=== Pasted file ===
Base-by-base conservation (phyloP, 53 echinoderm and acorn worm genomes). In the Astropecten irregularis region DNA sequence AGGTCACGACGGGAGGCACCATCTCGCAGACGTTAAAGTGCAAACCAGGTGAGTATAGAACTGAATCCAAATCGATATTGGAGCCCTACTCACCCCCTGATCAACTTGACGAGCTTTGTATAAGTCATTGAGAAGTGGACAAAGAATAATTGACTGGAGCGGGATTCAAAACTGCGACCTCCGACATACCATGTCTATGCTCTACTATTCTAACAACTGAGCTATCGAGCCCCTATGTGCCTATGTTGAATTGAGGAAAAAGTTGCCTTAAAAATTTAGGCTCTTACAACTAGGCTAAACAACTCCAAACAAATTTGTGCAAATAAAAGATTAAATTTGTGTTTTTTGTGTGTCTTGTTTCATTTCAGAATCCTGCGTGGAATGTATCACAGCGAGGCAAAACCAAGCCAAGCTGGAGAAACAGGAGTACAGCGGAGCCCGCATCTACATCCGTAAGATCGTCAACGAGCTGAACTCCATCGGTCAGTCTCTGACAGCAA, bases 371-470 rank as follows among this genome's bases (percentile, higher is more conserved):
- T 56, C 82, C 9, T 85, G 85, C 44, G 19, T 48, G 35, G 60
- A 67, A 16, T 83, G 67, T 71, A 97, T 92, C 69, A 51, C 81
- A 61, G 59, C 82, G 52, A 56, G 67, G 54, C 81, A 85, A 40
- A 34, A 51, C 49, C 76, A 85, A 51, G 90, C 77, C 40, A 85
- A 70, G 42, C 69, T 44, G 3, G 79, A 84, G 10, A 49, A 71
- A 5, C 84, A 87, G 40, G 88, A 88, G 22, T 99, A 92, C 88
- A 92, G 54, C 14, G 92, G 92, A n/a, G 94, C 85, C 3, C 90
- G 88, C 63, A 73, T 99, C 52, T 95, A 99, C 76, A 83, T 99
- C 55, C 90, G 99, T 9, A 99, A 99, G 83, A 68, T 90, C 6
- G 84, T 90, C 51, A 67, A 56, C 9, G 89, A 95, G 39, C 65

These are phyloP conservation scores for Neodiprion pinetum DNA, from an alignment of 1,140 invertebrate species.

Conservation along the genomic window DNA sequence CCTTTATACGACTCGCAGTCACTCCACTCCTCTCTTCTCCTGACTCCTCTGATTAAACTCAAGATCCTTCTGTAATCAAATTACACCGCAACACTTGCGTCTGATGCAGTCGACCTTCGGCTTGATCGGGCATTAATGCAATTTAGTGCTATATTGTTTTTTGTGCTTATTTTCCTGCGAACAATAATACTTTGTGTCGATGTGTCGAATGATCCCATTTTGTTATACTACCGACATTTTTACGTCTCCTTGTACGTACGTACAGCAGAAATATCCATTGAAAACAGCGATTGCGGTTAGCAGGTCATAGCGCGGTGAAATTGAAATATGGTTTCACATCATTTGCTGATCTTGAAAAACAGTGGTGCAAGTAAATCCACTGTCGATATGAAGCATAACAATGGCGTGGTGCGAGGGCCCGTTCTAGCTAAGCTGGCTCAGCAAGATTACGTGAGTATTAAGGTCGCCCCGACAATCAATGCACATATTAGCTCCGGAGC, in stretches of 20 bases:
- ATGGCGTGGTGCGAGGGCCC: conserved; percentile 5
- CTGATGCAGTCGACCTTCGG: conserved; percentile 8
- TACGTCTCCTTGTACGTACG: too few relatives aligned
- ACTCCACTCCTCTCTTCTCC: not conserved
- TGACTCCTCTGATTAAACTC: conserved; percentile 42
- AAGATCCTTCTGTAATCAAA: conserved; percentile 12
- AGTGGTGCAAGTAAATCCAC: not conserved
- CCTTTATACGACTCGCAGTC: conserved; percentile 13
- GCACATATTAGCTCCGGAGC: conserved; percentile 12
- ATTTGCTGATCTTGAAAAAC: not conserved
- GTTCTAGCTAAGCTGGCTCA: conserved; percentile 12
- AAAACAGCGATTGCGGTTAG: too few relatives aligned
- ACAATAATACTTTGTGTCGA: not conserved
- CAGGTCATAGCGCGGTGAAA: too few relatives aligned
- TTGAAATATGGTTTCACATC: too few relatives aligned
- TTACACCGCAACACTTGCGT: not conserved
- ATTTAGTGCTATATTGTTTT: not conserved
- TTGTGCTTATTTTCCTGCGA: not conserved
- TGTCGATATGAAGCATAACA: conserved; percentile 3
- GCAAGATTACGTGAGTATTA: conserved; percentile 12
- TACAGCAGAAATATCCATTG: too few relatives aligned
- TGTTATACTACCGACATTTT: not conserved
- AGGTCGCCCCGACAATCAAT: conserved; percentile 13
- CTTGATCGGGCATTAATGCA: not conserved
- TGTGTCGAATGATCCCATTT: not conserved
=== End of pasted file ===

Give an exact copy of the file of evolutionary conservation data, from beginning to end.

Base-by-base conservation (phyloP, 53 echinoderm and acorn worm genomes). In the Astropecten irregularis region DNA sequence AGGTCACGACGGGAGGCACCATCTCGCAGACGTTAAAGTGCAAACCAGGTGAGTATAGAACTGAATCCAAATCGATATTGGAGCCCTACTCACCCCCTGATCAACTTGACGAGCTTTGTATAAGTCATTGAGAAGTGGACAAAGAATAATTGACTGGAGCGGGATTCAAAACTGCGACCTCCGACATACCATGTCTATGCTCTACTATTCTAACAACTGAGCTATCGAGCCCCTATGTGCCTATGTTGAATTGAGGAAAAAGTTGCCTTAAAAATTTAGGCTCTTACAACTAGGCTAAACAACTCCAAACAAATTTGTGCAAATAAAAGATTAAATTTGTGTTTTTTGTGTGTCTTGTTTCATTTCAGAATCCTGCGTGGAATGTATCACAGCGAGGCAAAACCAAGCCAAGCTGGAGAAACAGGAGTACAGCGGAGCCCGCATCTACATCCGTAAGATCGTCAACGAGCTGAACTCCATCGGTCAGTCTCTGACAGCAA, bases 371-470 rank as follows among this genome's bases (percentile, higher is more conserved):
- T 56, C 82, C 9, T 85, G 85, C 44, G 19, T 48, G 35, G 60
- A 67, A 16, T 83, G 67, T 71, A 97, T 92, C 69, A 51, C 81
- A 61, G 59, C 82, G 52, A 56, G 67, G 54, C 81, A 85, A 40
- A 34, A 51, C 49, C 76, A 85, A 51, G 90, C 77, C 40, A 85
- A 70, G 42, C 69, T 44, G 3, G 79, A 84, G 10, A 49, A 71
- A 5, C 84, A 87, G 40, G 88, A 88, G 22, T 99, A 92, C 88
- A 92, G 54, C 14, G 92, G 92, A n/a, G 94, C 85, C 3, C 90
- G 88, C 63, A 73, T 99, C 52, T 95, A 99, C 76, A 83, T 99
- C 55, C 90, G 99, T 9, A 99, A 99, G 83, A 68, T 90, C 6
- G 84, T 90, C 51, A 67, A 56, C 9, G 89, A 95, G 39, C 65

These are phyloP conservation scores for Neodiprion pinetum DNA, from an alignment of 1,140 invertebrate species.

Conservation along the genomic window DNA sequence CCTTTATACGACTCGCAGTCACTCCACTCCTCTCTTCTCCTGACTCCTCTGATTAAACTCAAGATCCTTCTGTAATCAAATTACACCGCAACACTTGCGTCTGATGCAGTCGACCTTCGGCTTGATCGGGCATTAATGCAATTTAGTGCTATATTGTTTTTTGTGCTTATTTTCCTGCGAACAATAATACTTTGTGTCGATGTGTCGAATGATCCCATTTTGTTATACTACCGACATTTTTACGTCTCCTTGTACGTACGTACAGCAGAAATATCCATTGAAAACAGCGATTGCGGTTAGCAGGTCATAGCGCGGTGAAATTGAAATATGGTTTCACATCATTTGCTGATCTTGAAAAACAGTGGTGCAAGTAAATCCACTGTCGATATGAAGCATAACAATGGCGTGGTGCGAGGGCCCGTTCTAGCTAAGCTGGCTCAGCAAGATTACGTGAGTATTAAGGTCGCCCCGACAATCAATGCACATATTAGCTCCGGAGC, in stretches of 20 bases:
- ATGGCGTGGTGCGAGGGCCC: conserved; percentile 5
- CTGATGCAGTCGACCTTCGG: conserved; percentile 8
- TACGTCTCCTTGTACGTACG: too few relatives aligned
- ACTCCACTCCTCTCTTCTCC: not conserved
- TGACTCCTCTGATTAAACTC: conserved; percentile 42
- AAGATCCTTCTGTAATCAAA: conserved; percentile 12
- AGTGGTGCAAGTAAATCCAC: not conserved
- CCTTTATACGACTCGCAGTC: conserved; percentile 13
- GCACATATTAGCTCCGGAGC: conserved; percentile 12
- ATTTGCTGATCTTGAAAAAC: not conserved
- GTTCTAGCTAAGCTGGCTCA: conserved; percentile 12
- AAAACAGCGATTGCGGTTAG: too few relatives aligned
- ACAATAATACTTTGTGTCGA: not conserved
- CAGGTCATAGCGCGGTGAAA: too few relatives aligned
- TTGAAATATGGTTTCACATC: too few relatives aligned
- TTACACCGCAACACTTGCGT: not conserved
- ATTTAGTGCTATATTGTTTT: not conserved
- TTGTGCTTATTTTCCTGCGA: not conserved
- TGTCGATATGAAGCATAACA: conserved; percentile 3
- GCAAGATTACGTGAGTATTA: conserved; percentile 12
- TACAGCAGAAATATCCATTG: too few relatives aligned
- TGTTATACTACCGACATTTT: not conserved
- AGGTCGCCCCGACAATCAAT: conserved; percentile 13
- CTTGATCGGGCATTAATGCA: not conserved
- TGTGTCGAATGATCCCATTT: not conserved